While tea is generally thought to provide a more easygoing boost than coffee or beverages such as energy drinks, the fact remains that many people who consume it do so because it contains caffeine. For most tea drinkers, tea prepared more or less in the standard fashion is likely good enough for such purposes. While most of us probably don’t painstakingly measure out the 2.25 grams of tea per six ounces of water that’s proscribed by the International Organization for Standardization as the “correct” way to make a cup of tea, it’s likely that we’re in that general neighborhood.
But there are those who would prefer that their cup of tea pack more punch – or in some cases a lot more punch. It’s said that in Russian prisons their preferred poison is chifir, which is just black tea prepared very strong – by some accounts as much as ten times more than a regular cup of tea. Since I wrote about it here a few years back, I’ll direct you to that article for more details.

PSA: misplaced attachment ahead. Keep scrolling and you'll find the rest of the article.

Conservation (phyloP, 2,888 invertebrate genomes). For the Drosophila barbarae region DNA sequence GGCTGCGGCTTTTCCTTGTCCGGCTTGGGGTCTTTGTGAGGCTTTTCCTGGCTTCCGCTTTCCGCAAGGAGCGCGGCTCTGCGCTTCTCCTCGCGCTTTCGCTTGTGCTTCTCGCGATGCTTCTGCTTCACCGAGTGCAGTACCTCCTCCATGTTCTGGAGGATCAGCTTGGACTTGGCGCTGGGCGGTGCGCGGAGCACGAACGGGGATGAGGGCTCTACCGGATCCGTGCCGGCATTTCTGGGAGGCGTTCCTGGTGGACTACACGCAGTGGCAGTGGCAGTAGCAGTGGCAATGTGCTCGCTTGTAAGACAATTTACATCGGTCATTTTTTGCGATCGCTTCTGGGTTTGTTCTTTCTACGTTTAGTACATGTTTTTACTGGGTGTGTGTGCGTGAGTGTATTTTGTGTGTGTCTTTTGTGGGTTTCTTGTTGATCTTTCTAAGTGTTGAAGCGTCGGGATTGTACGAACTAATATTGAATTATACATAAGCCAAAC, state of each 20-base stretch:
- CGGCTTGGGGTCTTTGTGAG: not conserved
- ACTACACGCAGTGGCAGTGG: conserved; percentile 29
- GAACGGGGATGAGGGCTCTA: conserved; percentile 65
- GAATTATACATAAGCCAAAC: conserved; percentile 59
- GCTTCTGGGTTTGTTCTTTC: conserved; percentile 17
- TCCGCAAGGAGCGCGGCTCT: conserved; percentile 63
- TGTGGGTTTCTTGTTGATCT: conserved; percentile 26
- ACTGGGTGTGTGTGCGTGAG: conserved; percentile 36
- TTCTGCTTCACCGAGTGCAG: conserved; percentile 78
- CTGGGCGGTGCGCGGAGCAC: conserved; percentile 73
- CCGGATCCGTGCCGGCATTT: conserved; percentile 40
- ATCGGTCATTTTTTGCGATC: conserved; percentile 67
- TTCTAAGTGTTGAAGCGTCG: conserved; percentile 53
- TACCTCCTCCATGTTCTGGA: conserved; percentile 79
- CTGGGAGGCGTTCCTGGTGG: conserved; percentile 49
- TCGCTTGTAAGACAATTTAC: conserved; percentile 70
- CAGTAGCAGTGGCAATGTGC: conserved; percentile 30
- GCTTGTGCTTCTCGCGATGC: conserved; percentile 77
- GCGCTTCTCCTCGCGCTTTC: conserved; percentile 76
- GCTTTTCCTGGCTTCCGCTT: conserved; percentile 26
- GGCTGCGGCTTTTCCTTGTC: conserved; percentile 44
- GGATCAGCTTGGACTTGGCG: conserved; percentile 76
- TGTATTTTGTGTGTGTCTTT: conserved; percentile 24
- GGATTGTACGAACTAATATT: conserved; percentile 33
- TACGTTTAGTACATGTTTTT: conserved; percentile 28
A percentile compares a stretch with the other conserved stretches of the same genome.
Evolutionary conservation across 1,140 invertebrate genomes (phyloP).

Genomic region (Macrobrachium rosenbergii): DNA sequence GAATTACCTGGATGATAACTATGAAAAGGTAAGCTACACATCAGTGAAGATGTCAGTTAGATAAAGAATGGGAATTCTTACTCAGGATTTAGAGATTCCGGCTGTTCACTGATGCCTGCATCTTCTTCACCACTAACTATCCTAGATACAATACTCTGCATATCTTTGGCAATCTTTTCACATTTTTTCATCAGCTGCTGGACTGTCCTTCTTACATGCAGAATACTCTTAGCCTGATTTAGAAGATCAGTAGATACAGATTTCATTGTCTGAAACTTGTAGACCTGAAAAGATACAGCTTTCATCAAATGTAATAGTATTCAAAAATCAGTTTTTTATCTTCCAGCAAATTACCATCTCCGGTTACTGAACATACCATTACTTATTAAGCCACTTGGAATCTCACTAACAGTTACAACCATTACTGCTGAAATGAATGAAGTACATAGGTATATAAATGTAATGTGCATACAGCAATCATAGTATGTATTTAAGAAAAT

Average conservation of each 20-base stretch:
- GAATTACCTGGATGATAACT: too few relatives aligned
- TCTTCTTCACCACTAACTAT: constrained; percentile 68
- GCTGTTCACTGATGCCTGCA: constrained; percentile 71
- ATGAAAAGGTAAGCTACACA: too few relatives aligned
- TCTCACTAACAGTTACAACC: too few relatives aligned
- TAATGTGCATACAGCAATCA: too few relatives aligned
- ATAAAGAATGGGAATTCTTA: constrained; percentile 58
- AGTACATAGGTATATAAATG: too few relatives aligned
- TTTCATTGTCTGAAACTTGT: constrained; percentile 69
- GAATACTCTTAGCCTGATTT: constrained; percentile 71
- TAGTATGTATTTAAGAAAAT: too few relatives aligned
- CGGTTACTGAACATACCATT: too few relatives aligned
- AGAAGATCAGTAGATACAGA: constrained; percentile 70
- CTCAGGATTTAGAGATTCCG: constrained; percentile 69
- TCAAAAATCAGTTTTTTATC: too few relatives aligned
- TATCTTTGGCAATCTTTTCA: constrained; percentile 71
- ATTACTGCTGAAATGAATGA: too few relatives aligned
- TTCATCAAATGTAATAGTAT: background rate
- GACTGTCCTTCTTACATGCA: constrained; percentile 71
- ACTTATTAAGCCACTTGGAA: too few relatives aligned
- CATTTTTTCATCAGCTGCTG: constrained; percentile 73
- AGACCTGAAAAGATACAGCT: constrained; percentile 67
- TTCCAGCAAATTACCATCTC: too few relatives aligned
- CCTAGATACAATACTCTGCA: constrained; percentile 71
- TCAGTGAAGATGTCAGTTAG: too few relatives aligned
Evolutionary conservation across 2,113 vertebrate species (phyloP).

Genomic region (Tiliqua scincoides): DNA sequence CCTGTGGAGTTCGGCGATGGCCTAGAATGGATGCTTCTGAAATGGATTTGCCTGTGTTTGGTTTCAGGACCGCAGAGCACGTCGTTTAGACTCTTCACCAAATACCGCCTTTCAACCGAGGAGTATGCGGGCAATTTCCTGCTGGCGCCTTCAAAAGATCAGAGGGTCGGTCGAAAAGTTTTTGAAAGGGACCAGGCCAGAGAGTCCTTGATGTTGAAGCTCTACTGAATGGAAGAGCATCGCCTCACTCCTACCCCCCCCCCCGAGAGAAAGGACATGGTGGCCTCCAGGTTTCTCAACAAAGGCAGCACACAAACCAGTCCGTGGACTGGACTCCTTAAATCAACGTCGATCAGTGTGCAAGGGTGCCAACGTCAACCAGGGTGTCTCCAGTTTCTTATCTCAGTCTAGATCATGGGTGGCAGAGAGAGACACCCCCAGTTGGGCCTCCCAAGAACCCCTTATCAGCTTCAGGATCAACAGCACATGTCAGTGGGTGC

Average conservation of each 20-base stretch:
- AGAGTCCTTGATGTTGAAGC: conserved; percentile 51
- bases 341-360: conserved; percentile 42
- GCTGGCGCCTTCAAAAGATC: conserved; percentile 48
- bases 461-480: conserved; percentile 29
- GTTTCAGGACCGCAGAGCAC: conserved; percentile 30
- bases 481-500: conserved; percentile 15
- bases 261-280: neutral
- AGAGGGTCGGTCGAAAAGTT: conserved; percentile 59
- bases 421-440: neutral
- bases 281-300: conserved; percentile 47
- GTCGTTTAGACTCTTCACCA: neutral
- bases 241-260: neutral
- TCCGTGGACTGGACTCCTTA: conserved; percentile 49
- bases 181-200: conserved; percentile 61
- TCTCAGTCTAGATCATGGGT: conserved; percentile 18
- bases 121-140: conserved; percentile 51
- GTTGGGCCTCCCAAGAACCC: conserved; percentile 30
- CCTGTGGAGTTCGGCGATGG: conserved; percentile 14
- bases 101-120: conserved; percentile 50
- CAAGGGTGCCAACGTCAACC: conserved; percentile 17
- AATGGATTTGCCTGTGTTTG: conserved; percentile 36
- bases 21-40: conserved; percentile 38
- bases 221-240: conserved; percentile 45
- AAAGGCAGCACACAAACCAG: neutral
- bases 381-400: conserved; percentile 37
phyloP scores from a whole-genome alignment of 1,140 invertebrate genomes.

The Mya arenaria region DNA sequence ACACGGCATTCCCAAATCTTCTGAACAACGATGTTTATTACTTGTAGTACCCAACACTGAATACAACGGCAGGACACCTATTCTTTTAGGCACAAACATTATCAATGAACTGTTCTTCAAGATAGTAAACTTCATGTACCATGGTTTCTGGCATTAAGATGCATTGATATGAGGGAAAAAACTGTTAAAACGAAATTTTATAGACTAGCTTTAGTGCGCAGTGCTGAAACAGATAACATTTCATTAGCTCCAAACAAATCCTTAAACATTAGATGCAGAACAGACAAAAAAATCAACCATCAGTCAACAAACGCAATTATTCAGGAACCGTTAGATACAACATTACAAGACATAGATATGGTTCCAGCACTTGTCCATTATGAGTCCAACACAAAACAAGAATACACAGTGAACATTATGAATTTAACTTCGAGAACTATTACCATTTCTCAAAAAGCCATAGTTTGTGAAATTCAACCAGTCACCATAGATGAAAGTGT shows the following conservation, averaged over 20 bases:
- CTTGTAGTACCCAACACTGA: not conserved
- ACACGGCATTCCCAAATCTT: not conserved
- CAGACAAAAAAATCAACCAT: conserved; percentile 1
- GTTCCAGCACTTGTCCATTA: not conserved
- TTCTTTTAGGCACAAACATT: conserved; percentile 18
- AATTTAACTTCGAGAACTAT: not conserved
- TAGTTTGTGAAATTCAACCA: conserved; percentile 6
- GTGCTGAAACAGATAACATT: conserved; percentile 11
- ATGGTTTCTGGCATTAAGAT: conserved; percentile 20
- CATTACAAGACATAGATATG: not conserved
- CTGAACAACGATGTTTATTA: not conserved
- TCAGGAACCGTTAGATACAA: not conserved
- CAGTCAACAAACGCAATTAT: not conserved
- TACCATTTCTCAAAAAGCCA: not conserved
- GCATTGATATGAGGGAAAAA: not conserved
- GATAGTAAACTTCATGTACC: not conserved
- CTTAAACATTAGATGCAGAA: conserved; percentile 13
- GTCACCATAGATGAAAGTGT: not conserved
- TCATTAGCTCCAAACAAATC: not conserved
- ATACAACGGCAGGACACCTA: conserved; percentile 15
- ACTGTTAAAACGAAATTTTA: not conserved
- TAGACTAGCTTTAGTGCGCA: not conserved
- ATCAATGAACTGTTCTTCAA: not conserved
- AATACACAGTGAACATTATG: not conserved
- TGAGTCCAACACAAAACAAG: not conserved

Not that Russian prisoners have cornered the market on hair-raising tea. According to various sources, in southern Egypt they’re fond of something called saiidi tea. This is typically made by with about twice the standard amount of tea per cup, boiled for as much as five minutes and heavily sweetened to cut the bitterness that’s sure to result.
Over the years there have been tea merchants who have attempted to fill a perceived demand for strong tea. One well-know tea company still makes a “jet fuel” that combines a blend of black tea with peppy ingredients such as extra caffeine, cola nut and eleuthero. Another company offers green tea-based tea shots that are said to pack the equivalent of “three big, strong cups of fresh green tea” in one two-ounce serving. A recent newcomer to this specialty market has put together a line of teas that they proudly proclaim is “The Most Caffeinated Tea on the Market.”
Of course, if you’re thinking about venturing into the arena of strong tea then it probably goes without saying (though I’m saying it anyway) that some measure of prudence is called for. As evidence, I’ll close by once again referring to the case of the woman who drank “super-strong tea” for seventeen years and paid a hefty price for doing so.
See more of William I. Lengeman’s articles here.
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